Non-melanoma skin cancer

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Stages of non-melanoma skin cancer

Staging has been developed for non-melanoma skin cancer, but doctors do not use it often. This is because most non-melanoma skin cancers are found early and treated and don’t spread to other parts of the body. So staging is not needed. Doctors may classify non-melanoma skin cancer into risk groups instead of staging the cancer.

Staging describes or classifies a cancer based on how much cancer there is in the body and where it is when first diagnosed. This is often called the extent of cancer. Information from tests is used to find out the size of the tumour, the specific type of skin cancer, whether the cancer has spread from where it first started and where the cancer has spread. Your healthcare team may use the stage to plan treatment and estimate the outcome (your prognosis).

The staging system used for non-melanoma skin cancer is the TNM system. For non-melanoma skin cancer there are 5 stages – stage 0 followed by stages 1 to 4. Often the stages 1 to 4 are written as the Roman numerals I, II, III and IV. Generally, the higher the stage number, the more the cancer has spread. Talk to your doctor if you have questions about staging.

Some non-melanoma skin cancers are staged differently. The following types of non-melanoma skin cancer use different stage groupings, and some of these groupings are described below:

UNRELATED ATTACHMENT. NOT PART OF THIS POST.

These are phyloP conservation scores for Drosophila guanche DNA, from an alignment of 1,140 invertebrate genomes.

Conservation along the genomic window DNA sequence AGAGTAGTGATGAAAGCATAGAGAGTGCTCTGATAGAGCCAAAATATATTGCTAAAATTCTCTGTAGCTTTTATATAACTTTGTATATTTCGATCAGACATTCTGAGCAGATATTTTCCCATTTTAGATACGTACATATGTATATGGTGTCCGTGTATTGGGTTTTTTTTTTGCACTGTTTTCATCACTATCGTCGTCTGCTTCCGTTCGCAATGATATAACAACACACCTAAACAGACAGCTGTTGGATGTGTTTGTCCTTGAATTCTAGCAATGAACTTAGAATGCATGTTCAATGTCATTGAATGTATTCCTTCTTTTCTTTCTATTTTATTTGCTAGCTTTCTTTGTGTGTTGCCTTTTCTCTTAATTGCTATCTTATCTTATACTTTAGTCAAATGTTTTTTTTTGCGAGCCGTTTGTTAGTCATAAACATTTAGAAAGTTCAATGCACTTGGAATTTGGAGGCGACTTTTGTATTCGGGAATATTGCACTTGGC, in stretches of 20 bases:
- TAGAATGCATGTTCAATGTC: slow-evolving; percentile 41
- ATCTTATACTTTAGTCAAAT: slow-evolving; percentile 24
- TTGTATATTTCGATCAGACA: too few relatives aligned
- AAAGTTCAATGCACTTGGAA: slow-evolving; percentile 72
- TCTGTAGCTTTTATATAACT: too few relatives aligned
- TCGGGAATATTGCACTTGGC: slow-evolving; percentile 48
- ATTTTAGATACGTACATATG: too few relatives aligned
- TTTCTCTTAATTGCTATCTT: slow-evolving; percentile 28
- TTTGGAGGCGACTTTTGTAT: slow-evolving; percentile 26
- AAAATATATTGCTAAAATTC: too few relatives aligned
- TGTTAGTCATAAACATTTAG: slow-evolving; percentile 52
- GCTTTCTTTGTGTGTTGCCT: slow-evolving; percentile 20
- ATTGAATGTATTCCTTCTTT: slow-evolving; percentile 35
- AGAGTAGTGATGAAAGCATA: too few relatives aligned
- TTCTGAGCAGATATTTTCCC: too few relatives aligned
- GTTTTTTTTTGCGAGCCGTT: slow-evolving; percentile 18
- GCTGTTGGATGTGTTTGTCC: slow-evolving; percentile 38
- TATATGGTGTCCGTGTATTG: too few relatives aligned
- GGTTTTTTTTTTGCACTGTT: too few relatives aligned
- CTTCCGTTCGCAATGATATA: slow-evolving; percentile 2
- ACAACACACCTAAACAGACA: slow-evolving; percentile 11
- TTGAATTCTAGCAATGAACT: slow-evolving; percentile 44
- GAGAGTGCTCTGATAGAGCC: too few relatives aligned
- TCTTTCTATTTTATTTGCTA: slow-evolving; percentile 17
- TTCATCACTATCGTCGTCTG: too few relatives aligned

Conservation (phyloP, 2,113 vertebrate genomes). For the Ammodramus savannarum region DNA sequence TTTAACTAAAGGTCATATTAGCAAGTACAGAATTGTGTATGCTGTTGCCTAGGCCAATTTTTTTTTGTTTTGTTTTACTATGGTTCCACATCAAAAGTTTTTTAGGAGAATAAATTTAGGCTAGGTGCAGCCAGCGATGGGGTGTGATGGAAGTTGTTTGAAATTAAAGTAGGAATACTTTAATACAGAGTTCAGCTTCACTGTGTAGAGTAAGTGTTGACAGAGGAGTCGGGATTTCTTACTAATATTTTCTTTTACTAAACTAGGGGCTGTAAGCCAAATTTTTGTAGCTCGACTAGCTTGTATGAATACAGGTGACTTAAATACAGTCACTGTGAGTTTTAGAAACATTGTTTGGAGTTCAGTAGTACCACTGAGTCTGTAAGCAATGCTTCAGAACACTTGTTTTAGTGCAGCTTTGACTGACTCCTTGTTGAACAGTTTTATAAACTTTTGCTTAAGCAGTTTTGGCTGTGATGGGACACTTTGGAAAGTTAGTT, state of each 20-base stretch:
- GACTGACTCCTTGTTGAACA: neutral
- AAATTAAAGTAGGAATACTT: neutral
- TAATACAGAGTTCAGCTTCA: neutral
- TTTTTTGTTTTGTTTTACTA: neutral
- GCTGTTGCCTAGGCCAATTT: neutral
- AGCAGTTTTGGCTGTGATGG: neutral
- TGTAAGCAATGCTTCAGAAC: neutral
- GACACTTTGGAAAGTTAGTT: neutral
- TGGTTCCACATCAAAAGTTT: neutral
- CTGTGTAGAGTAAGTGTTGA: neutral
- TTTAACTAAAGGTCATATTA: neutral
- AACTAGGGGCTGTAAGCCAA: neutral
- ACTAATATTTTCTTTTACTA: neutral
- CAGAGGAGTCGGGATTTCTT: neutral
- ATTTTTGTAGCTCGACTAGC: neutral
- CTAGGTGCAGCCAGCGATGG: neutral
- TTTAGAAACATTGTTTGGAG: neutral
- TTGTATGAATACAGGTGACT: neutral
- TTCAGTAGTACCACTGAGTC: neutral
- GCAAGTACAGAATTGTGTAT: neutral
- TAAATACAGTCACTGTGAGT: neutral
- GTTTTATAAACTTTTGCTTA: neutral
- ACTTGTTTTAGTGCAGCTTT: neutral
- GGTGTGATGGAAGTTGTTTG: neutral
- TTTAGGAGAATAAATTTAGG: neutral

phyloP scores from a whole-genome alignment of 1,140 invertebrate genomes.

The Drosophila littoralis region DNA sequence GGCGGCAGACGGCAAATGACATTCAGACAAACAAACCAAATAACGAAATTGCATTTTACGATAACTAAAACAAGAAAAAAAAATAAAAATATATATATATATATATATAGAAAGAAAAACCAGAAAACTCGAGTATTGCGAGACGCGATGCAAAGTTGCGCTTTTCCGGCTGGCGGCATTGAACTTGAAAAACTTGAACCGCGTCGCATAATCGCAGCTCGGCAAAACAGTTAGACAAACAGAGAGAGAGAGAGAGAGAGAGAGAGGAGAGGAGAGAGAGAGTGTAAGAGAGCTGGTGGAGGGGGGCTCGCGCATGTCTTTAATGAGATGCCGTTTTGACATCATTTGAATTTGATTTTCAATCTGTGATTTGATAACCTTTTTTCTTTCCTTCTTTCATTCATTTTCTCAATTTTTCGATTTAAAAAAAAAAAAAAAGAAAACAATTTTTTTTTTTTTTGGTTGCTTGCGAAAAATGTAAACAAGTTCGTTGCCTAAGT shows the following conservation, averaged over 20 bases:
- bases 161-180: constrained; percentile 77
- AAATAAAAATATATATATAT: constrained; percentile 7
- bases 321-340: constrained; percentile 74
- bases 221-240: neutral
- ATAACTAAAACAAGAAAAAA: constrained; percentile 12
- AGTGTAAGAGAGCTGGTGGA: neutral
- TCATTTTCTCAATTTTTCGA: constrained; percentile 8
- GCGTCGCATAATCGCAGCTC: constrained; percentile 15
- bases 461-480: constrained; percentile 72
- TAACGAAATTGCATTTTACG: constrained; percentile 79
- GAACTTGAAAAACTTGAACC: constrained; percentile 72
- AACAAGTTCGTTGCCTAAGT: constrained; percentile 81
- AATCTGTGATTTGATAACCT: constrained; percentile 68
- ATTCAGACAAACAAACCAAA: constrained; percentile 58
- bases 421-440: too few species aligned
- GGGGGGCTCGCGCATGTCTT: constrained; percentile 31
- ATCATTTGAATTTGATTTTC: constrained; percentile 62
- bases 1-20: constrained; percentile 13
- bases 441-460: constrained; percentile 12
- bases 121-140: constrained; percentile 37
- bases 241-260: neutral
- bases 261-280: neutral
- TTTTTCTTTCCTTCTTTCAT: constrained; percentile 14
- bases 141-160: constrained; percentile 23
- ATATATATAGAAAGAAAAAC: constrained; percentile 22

Find out more about staging cancer.

Non-melanoma skin cancer (except cancers of the eyelid and the head and neck)

The following stages are used for non-melanoma skin cancers, including basal cell carcinoma and squamous cell carcinoma, except those of the eyelid and the head and neck.

Stage 0 (carcinoma in situ)

The cancer cells are only in the top or outer layer of the skin (epidermis). Squamous cell carcinoma in situ is also called Bowen’s disease.

Stage 1

The tumour is 2 cm or smaller.

Stage 2

The tumour is larger than 2 cm but not more than 4 cm.

Stage 3

The cancer is stage 3 if any of the following apply:

  • The tumour is larger than 4 cm.
  • The tumour has slightly worn away nearby bone (bone erosion).
  • The tumour has grown into or around nerves (perineural invasion).
  • The tumour has grown deep, past the fat under the skin (deep invasion).
  • The cancer has spread to 1 lymph node that is 3 cm or smaller.

Stage 4A

The cancer is stage 4A if any of the following apply:

  • The cancer has spread to 1 lymph node that is larger than 3 cm but not more than 6 cm. The lymph node is on the same side of the body where the cancer started.
  • The cancer has spread to many lymph nodes and none of the lymph nodes are larger than 6 cm. The lymph nodes are on the same side of the body where the cancer started.
  • The cancer has spread to a lymph node that is larger than 6 cm.

Stage 4B

The cancer has spread to other parts of the body (called distant metastasis), such as to the lungs, bone or lymph nodes on the opposite side of the body from where the cancer started. This is also called metastatic non-melanoma skin cancer.

Non-melanoma skin cancer of the eyelid

The following stages are used for skin carcinoma of the eyelid, including basal cell carcinoma, squamous cell carcinoma and sebaceous gland carcinoma.

Stage 0

The cancer cells are only in the top or outer layer of the skin.

Stage 1A

The tumour is 10 mm or smaller.

Stage 1B